However, the “Fail Mary” was rendered moot in the playoffs. The Seahawks would have been the fifth seed regardless of the outcome versus Green Bay. As for the Packers, the Niners beat them so soundly in the divisional round the result would not been different had the game been played at Lambeau Field.
It was a year when Richard Sherman entertained fans and enraged opponents, both in his play and his tweets. It was a year when Jon Ryan became the first NFL punter to average 60 yards in a game in 66 years. And it was a year when the sprinklers in Miami took it upon themselves to water the field during the Hawks-Dolphins game.
Marshawn Lynch’s 1,590 rushing yards were the third most in team history. Beast Mode was constantly consuming Skittles while making opposing defensive coordinators devour Prozac (which, by the way, doesn’t taste as good).
Is it a coincidence the Hawks won their three Eastern Time Zone games that started around 1 p.m. Pacific Time? I think not. Commissioner Roger Goodell said he was looking to move more games involving West Coast teams in the East to the later kickoff times. Good thinking, since it’s both unfair for players to play games at 10 a.m. West Coast time and for fans who are either at church or barely awake at that hour Sundays.
We must give Gus Bradley’s defensive unit a huge shout-out. The Seahawks were top five in overall defense. The Hawks also allowed only 245 points, the fewest ever by a Seattle team and led the league in scoring defense for the first time in Hawks history. The most points they allowed was 28 and only gave up 20 or more on four other occasions. And congrats to Bradley. He is the first Seahawk defensive coordinator to leave to become the head coach of another NFL team.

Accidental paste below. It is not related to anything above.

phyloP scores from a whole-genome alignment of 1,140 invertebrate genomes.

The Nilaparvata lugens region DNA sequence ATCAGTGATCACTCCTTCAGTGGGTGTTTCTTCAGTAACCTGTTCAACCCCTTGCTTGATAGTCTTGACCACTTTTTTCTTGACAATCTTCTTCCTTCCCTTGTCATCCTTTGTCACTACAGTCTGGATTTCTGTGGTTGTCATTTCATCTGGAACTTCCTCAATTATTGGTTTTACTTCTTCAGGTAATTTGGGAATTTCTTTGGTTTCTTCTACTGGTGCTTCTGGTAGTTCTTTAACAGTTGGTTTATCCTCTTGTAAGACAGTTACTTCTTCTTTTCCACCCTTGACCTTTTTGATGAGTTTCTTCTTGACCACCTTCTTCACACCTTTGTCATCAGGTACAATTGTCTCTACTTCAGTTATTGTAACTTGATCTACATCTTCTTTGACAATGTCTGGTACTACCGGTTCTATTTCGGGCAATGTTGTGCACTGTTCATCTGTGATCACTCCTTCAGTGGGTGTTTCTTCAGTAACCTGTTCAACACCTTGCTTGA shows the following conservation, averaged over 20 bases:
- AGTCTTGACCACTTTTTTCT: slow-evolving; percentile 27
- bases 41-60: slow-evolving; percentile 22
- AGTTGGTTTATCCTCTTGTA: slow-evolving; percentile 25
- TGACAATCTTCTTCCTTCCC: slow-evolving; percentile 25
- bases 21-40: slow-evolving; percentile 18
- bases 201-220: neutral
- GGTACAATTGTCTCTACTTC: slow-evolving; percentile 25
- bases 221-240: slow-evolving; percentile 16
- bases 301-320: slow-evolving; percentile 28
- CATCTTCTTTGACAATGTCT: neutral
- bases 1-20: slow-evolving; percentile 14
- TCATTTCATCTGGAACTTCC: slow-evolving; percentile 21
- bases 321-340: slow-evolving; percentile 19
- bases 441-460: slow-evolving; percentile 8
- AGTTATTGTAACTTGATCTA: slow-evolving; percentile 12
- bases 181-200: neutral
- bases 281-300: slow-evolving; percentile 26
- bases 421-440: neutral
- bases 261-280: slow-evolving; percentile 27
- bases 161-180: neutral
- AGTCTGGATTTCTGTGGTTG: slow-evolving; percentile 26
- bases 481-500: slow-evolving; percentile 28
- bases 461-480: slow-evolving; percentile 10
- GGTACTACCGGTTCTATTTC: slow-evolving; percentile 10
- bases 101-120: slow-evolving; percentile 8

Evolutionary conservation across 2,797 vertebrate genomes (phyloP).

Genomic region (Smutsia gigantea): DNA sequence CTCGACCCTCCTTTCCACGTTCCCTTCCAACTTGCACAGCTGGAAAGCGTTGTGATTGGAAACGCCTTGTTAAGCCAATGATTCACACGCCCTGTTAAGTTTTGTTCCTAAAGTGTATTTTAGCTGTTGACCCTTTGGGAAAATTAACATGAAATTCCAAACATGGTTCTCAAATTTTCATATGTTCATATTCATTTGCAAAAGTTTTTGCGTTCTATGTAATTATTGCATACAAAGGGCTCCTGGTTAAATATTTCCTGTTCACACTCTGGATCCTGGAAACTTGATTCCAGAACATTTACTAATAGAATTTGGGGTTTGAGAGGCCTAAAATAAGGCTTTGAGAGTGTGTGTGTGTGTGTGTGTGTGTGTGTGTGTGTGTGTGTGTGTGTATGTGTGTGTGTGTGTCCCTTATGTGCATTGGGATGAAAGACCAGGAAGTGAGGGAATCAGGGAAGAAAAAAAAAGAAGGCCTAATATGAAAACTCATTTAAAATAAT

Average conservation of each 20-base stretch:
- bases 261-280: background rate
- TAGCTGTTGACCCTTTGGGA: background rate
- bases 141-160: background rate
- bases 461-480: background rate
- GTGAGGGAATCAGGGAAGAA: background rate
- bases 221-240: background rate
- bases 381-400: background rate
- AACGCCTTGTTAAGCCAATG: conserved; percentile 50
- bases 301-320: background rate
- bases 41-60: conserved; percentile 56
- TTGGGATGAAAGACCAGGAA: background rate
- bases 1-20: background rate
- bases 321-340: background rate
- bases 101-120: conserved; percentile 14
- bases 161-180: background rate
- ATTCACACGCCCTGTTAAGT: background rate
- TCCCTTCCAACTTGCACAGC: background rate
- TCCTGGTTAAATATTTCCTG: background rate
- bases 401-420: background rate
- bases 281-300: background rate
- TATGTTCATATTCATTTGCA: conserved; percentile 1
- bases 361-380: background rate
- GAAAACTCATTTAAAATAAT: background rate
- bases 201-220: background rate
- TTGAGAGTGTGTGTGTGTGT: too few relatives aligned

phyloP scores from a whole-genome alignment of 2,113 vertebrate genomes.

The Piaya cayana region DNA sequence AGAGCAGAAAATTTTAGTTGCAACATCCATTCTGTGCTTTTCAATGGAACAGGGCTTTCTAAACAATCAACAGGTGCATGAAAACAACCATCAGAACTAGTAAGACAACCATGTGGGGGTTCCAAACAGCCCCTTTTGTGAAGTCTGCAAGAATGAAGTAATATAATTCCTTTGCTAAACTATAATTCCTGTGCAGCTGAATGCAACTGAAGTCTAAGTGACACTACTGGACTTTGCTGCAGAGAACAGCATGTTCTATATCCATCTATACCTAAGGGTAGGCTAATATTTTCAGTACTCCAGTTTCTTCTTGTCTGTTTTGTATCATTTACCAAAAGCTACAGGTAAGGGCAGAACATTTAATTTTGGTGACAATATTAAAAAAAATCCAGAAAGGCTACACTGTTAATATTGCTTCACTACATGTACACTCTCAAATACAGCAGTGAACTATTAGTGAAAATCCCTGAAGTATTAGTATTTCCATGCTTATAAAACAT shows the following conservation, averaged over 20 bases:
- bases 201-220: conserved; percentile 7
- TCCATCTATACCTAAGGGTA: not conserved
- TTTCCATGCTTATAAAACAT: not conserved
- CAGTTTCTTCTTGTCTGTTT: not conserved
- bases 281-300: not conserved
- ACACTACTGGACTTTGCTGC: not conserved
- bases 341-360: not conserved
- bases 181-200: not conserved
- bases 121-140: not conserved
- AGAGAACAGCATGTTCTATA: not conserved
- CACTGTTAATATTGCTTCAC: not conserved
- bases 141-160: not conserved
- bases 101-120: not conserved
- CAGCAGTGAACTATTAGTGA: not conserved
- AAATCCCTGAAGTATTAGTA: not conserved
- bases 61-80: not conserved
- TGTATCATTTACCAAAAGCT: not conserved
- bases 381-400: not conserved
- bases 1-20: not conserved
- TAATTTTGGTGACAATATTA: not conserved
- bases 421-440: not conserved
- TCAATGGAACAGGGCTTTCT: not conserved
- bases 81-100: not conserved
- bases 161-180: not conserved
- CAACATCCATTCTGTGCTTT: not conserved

Remember a few years back when the Hawks were getting blown out on a regular basis, especially on the road? The most the 2012 squad ever trailed was 13 during the regular seasonm, and that was against the Pats.
In the playoffs, Washington led by 14, but the Hawks scored 24 unanswered points as the team won a road playoff game for the first time since Curt Warner was a rookie. Then, in Atlanta, the team overcame a 20-point deficit. And that’s where we’ll end that story.
And here are two more nuggets about this season to chew on:
- The Hawks held a lead in the fourth quarter in 16 out of their 18 games.
- They never lost a game by more than a touchdown.
That, my fellow 12th Man, has never happened in team history.
How do we, as Seahawks fans, survive an offseason loaded with giant expectations? For one thing, don’t listen to draft guru Mel Kiper Jr.. Last year he gave the Seahawk front office a C-minus for a draft that included not only Russell Wilson but Bruce Irvin, Robert Turbin, J.R. Sweezy and Bobby Wagner, who should be the NFL Defensive Rookie of the Year.
Do go back and watch some of this season’s best Hawk games to get your 12th Man fix. That is if you are freak like me and still have them on your DVR. ( BTW, wives love it when their “Real Housewives with Freakishly Unreal Looks” reality shows get deleted quickly because you have the Hawks-Jets game permanently saved.) What do you bet this off season Russell Wilson is rewatching film from every Hawks game and watching video of every 2013 opponent? Certainly he’s not watching Mel Kiper.
And finally, do buy Pete Carroll, John Schneider, or any of the other coaches or players a beer (or another beverage of their choosing) if you see them out. After providing us with one of the most memorable seasons in team history. They deserve it. And if they don’t want a drink, send it my way. Football withdrawal makes me thirsty.